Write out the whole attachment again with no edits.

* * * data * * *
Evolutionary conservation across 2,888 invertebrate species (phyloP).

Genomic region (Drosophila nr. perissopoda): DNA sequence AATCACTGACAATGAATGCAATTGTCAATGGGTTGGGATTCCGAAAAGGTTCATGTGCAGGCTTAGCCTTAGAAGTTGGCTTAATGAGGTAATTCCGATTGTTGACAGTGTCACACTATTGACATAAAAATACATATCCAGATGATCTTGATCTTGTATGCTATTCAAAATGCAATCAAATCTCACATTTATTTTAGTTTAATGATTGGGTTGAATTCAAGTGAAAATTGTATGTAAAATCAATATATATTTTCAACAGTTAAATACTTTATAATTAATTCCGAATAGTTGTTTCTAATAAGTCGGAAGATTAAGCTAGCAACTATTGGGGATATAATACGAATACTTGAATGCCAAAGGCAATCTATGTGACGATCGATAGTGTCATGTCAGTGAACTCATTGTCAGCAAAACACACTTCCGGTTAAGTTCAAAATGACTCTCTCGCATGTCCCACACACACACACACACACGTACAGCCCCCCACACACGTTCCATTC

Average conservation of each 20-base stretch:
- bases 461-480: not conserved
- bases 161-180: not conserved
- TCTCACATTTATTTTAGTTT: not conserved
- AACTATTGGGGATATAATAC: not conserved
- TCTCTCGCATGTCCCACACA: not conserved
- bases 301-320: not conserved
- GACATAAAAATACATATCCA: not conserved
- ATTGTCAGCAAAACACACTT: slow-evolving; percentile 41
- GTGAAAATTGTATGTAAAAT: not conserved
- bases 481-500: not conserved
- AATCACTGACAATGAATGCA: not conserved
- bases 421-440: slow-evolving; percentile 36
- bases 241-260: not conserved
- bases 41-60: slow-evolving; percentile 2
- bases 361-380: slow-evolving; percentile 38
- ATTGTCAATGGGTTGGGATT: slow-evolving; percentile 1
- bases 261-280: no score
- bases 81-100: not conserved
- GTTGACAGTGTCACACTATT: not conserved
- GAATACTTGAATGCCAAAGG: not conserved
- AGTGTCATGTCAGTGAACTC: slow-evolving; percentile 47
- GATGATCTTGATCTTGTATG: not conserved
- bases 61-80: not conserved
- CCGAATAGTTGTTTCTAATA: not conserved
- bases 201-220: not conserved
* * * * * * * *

Evolutionary conservation across 2,888 invertebrate species (phyloP).

Genomic region (Drosophila nr. perissopoda): DNA sequence AATCACTGACAATGAATGCAATTGTCAATGGGTTGGGATTCCGAAAAGGTTCATGTGCAGGCTTAGCCTTAGAAGTTGGCTTAATGAGGTAATTCCGATTGTTGACAGTGTCACACTATTGACATAAAAATACATATCCAGATGATCTTGATCTTGTATGCTATTCAAAATGCAATCAAATCTCACATTTATTTTAGTTTAATGATTGGGTTGAATTCAAGTGAAAATTGTATGTAAAATCAATATATATTTTCAACAGTTAAATACTTTATAATTAATTCCGAATAGTTGTTTCTAATAAGTCGGAAGATTAAGCTAGCAACTATTGGGGATATAATACGAATACTTGAATGCCAAAGGCAATCTATGTGACGATCGATAGTGTCATGTCAGTGAACTCATTGTCAGCAAAACACACTTCCGGTTAAGTTCAAAATGACTCTCTCGCATGTCCCACACACACACACACACACGTACAGCCCCCCACACACGTTCCATTC

Average conservation of each 20-base stretch:
- bases 461-480: not conserved
- bases 161-180: not conserved
- TCTCACATTTATTTTAGTTT: not conserved
- AACTATTGGGGATATAATAC: not conserved
- TCTCTCGCATGTCCCACACA: not conserved
- bases 301-320: not conserved
- GACATAAAAATACATATCCA: not conserved
- ATTGTCAGCAAAACACACTT: slow-evolving; percentile 41
- GTGAAAATTGTATGTAAAAT: not conserved
- bases 481-500: not conserved
- AATCACTGACAATGAATGCA: not conserved
- bases 421-440: slow-evolving; percentile 36
- bases 241-260: not conserved
- bases 41-60: slow-evolving; percentile 2
- bases 361-380: slow-evolving; percentile 38
- ATTGTCAATGGGTTGGGATT: slow-evolving; percentile 1
- bases 261-280: no score
- bases 81-100: not conserved
- GTTGACAGTGTCACACTATT: not conserved
- GAATACTTGAATGCCAAAGG: not conserved
- AGTGTCATGTCAGTGAACTC: slow-evolving; percentile 47
- GATGATCTTGATCTTGTATG: not conserved
- bases 61-80: not conserved
- CCGAATAGTTGTTTCTAATA: not conserved
- bases 201-220: not conserved